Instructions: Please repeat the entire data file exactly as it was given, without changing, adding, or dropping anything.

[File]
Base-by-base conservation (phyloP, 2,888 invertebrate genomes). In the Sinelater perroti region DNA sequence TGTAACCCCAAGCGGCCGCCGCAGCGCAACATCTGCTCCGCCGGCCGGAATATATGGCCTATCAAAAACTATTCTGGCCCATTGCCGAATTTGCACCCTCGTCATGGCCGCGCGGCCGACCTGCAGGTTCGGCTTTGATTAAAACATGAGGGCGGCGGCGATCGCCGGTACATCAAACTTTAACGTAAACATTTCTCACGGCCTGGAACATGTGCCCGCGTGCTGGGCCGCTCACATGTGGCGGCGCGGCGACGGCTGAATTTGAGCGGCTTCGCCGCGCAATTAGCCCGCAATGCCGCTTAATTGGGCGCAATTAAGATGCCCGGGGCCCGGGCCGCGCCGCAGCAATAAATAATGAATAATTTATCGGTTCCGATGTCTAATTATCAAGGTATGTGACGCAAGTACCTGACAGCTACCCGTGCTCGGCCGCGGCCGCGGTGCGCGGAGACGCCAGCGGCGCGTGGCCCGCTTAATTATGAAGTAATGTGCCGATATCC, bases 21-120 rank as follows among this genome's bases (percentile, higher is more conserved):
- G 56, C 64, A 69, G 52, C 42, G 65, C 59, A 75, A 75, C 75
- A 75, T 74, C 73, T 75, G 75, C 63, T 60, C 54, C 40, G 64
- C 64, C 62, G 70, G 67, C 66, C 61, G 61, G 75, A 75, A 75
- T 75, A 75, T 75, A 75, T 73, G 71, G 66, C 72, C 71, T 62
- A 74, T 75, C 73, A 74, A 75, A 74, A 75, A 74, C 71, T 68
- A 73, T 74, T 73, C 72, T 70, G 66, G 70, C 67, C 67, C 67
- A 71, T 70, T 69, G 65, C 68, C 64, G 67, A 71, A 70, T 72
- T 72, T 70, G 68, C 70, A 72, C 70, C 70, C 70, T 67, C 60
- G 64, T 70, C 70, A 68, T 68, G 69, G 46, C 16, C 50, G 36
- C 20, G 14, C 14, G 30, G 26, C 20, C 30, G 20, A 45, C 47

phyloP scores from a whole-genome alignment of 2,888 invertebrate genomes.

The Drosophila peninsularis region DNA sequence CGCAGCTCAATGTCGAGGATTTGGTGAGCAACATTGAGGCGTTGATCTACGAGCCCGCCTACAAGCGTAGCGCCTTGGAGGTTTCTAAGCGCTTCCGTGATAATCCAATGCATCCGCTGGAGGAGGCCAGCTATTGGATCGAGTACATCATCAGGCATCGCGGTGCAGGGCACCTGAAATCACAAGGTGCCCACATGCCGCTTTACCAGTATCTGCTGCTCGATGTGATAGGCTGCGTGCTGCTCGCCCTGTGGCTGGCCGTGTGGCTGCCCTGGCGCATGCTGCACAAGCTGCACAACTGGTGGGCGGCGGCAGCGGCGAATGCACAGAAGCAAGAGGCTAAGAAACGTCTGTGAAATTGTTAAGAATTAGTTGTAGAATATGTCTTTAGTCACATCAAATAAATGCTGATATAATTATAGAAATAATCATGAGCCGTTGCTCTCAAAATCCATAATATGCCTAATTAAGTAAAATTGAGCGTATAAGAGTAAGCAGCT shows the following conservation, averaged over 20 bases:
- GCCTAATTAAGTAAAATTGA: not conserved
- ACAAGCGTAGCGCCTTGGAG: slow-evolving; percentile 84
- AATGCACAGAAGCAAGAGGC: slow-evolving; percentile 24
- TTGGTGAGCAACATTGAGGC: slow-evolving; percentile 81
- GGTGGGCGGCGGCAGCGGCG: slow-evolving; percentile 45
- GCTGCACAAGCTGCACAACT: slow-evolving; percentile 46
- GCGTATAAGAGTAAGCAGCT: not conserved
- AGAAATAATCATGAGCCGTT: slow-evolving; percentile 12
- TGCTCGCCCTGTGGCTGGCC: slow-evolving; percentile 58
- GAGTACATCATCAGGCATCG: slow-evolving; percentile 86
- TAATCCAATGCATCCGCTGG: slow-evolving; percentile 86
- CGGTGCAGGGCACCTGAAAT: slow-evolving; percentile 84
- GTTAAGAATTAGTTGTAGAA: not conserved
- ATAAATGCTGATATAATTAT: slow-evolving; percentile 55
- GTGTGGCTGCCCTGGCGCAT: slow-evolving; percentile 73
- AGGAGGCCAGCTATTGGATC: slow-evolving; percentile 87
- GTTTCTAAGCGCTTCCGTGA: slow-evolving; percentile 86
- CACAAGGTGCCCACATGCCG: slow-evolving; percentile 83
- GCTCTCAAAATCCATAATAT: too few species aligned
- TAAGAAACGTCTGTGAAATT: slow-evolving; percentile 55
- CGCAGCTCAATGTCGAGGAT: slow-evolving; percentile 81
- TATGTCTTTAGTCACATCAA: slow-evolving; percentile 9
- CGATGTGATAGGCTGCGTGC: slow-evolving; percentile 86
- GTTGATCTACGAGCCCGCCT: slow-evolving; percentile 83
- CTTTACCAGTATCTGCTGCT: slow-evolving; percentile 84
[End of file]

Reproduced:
Base-by-base conservation (phyloP, 2,888 invertebrate genomes). In the Sinelater perroti region DNA sequence TGTAACCCCAAGCGGCCGCCGCAGCGCAACATCTGCTCCGCCGGCCGGAATATATGGCCTATCAAAAACTATTCTGGCCCATTGCCGAATTTGCACCCTCGTCATGGCCGCGCGGCCGACCTGCAGGTTCGGCTTTGATTAAAACATGAGGGCGGCGGCGATCGCCGGTACATCAAACTTTAACGTAAACATTTCTCACGGCCTGGAACATGTGCCCGCGTGCTGGGCCGCTCACATGTGGCGGCGCGGCGACGGCTGAATTTGAGCGGCTTCGCCGCGCAATTAGCCCGCAATGCCGCTTAATTGGGCGCAATTAAGATGCCCGGGGCCCGGGCCGCGCCGCAGCAATAAATAATGAATAATTTATCGGTTCCGATGTCTAATTATCAAGGTATGTGACGCAAGTACCTGACAGCTACCCGTGCTCGGCCGCGGCCGCGGTGCGCGGAGACGCCAGCGGCGCGTGGCCCGCTTAATTATGAAGTAATGTGCCGATATCC, bases 21-120 rank as follows among this genome's bases (percentile, higher is more conserved):
- G 56, C 64, A 69, G 52, C 42, G 65, C 59, A 75, A 75, C 75
- A 75, T 74, C 73, T 75, G 75, C 63, T 60, C 54, C 40, G 64
- C 64, C 62, G 70, G 67, C 66, C 61, G 61, G 75, A 75, A 75
- T 75, A 75, T 75, A 75, T 73, G 71, G 66, C 72, C 71, T 62
- A 74, T 75, C 73, A 74, A 75, A 74, A 75, A 74, C 71, T 68
- A 73, T 74, T 73, C 72, T 70, G 66, G 70, C 67, C 67, C 67
- A 71, T 70, T 69, G 65, C 68, C 64, G 67, A 71, A 70, T 72
- T 72, T 70, G 68, C 70, A 72, C 70, C 70, C 70, T 67, C 60
- G 64, T 70, C 70, A 68, T 68, G 69, G 46, C 16, C 50, G 36
- C 20, G 14, C 14, G 30, G 26, C 20, C 30, G 20, A 45, C 47

phyloP scores from a whole-genome alignment of 2,888 invertebrate genomes.

The Drosophila peninsularis region DNA sequence CGCAGCTCAATGTCGAGGATTTGGTGAGCAACATTGAGGCGTTGATCTACGAGCCCGCCTACAAGCGTAGCGCCTTGGAGGTTTCTAAGCGCTTCCGTGATAATCCAATGCATCCGCTGGAGGAGGCCAGCTATTGGATCGAGTACATCATCAGGCATCGCGGTGCAGGGCACCTGAAATCACAAGGTGCCCACATGCCGCTTTACCAGTATCTGCTGCTCGATGTGATAGGCTGCGTGCTGCTCGCCCTGTGGCTGGCCGTGTGGCTGCCCTGGCGCATGCTGCACAAGCTGCACAACTGGTGGGCGGCGGCAGCGGCGAATGCACAGAAGCAAGAGGCTAAGAAACGTCTGTGAAATTGTTAAGAATTAGTTGTAGAATATGTCTTTAGTCACATCAAATAAATGCTGATATAATTATAGAAATAATCATGAGCCGTTGCTCTCAAAATCCATAATATGCCTAATTAAGTAAAATTGAGCGTATAAGAGTAAGCAGCT shows the following conservation, averaged over 20 bases:
- GCCTAATTAAGTAAAATTGA: not conserved
- ACAAGCGTAGCGCCTTGGAG: slow-evolving; percentile 84
- AATGCACAGAAGCAAGAGGC: slow-evolving; percentile 24
- TTGGTGAGCAACATTGAGGC: slow-evolving; percentile 81
- GGTGGGCGGCGGCAGCGGCG: slow-evolving; percentile 45
- GCTGCACAAGCTGCACAACT: slow-evolving; percentile 46
- GCGTATAAGAGTAAGCAGCT: not conserved
- AGAAATAATCATGAGCCGTT: slow-evolving; percentile 12
- TGCTCGCCCTGTGGCTGGCC: slow-evolving; percentile 58
- GAGTACATCATCAGGCATCG: slow-evolving; percentile 86
- TAATCCAATGCATCCGCTGG: slow-evolving; percentile 86
- CGGTGCAGGGCACCTGAAAT: slow-evolving; percentile 84
- GTTAAGAATTAGTTGTAGAA: not conserved
- ATAAATGCTGATATAATTAT: slow-evolving; percentile 55
- GTGTGGCTGCCCTGGCGCAT: slow-evolving; percentile 73
- AGGAGGCCAGCTATTGGATC: slow-evolving; percentile 87
- GTTTCTAAGCGCTTCCGTGA: slow-evolving; percentile 86
- CACAAGGTGCCCACATGCCG: slow-evolving; percentile 83
- GCTCTCAAAATCCATAATAT: too few species aligned
- TAAGAAACGTCTGTGAAATT: slow-evolving; percentile 55
- CGCAGCTCAATGTCGAGGAT: slow-evolving; percentile 81
- TATGTCTTTAGTCACATCAA: slow-evolving; percentile 9
- CGATGTGATAGGCTGCGTGC: slow-evolving; percentile 86
- GTTGATCTACGAGCCCGCCT: slow-evolving; percentile 83
- CTTTACCAGTATCTGCTGCT: slow-evolving; percentile 84